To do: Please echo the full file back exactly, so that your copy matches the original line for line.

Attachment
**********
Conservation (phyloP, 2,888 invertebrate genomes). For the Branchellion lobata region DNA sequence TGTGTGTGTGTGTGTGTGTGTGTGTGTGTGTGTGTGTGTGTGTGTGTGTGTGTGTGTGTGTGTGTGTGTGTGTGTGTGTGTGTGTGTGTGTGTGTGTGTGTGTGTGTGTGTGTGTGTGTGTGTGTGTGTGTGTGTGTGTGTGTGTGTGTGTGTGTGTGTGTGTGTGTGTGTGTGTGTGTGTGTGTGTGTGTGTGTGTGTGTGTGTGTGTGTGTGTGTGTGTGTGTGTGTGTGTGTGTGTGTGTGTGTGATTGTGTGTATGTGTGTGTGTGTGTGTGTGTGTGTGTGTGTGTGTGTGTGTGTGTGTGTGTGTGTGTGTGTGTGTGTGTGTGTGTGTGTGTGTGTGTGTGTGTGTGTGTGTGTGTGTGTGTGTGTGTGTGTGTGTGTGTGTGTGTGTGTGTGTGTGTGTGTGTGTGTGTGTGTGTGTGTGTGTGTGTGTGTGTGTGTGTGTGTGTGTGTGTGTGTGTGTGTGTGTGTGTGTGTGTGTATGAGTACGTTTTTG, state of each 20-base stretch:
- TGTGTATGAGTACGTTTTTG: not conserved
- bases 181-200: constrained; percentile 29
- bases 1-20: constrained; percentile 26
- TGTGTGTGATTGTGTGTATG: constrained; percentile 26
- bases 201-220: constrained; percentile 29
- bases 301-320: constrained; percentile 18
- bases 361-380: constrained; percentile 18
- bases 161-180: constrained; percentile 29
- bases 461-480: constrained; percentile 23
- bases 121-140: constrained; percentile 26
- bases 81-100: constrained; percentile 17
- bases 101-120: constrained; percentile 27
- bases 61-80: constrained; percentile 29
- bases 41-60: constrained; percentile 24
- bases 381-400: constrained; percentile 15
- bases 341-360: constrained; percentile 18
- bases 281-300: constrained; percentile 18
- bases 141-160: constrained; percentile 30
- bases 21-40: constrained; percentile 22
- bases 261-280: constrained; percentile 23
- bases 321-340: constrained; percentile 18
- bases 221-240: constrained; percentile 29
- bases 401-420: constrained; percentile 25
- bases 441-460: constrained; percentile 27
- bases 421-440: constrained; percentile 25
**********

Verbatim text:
Conservation (phyloP, 2,888 invertebrate genomes). For the Branchellion lobata region DNA sequence TGTGTGTGTGTGTGTGTGTGTGTGTGTGTGTGTGTGTGTGTGTGTGTGTGTGTGTGTGTGTGTGTGTGTGTGTGTGTGTGTGTGTGTGTGTGTGTGTGTGTGTGTGTGTGTGTGTGTGTGTGTGTGTGTGTGTGTGTGTGTGTGTGTGTGTGTGTGTGTGTGTGTGTGTGTGTGTGTGTGTGTGTGTGTGTGTGTGTGTGTGTGTGTGTGTGTGTGTGTGTGTGTGTGTGTGTGTGTGTGTGTGTGTGATTGTGTGTATGTGTGTGTGTGTGTGTGTGTGTGTGTGTGTGTGTGTGTGTGTGTGTGTGTGTGTGTGTGTGTGTGTGTGTGTGTGTGTGTGTGTGTGTGTGTGTGTGTGTGTGTGTGTGTGTGTGTGTGTGTGTGTGTGTGTGTGTGTGTGTGTGTGTGTGTGTGTGTGTGTGTGTGTGTGTGTGTGTGTGTGTGTGTGTGTGTGTGTGTGTGTGTGTGTGTGTGTGTGTGTGTGTATGAGTACGTTTTTG, state of each 20-base stretch:
- TGTGTATGAGTACGTTTTTG: not conserved
- bases 181-200: constrained; percentile 29
- bases 1-20: constrained; percentile 26
- TGTGTGTGATTGTGTGTATG: constrained; percentile 26
- bases 201-220: constrained; percentile 29
- bases 301-320: constrained; percentile 18
- bases 361-380: constrained; percentile 18
- bases 161-180: constrained; percentile 29
- bases 461-480: constrained; percentile 23
- bases 121-140: constrained; percentile 26
- bases 81-100: constrained; percentile 17
- bases 101-120: constrained; percentile 27
- bases 61-80: constrained; percentile 29
- bases 41-60: constrained; percentile 24
- bases 381-400: constrained; percentile 15
- bases 341-360: constrained; percentile 18
- bases 281-300: constrained; percentile 18
- bases 141-160: constrained; percentile 30
- bases 21-40: constrained; percentile 22
- bases 261-280: constrained; percentile 23
- bases 321-340: constrained; percentile 18
- bases 221-240: constrained; percentile 29
- bases 401-420: constrained; percentile 25
- bases 441-460: constrained; percentile 27
- bases 421-440: constrained; percentile 25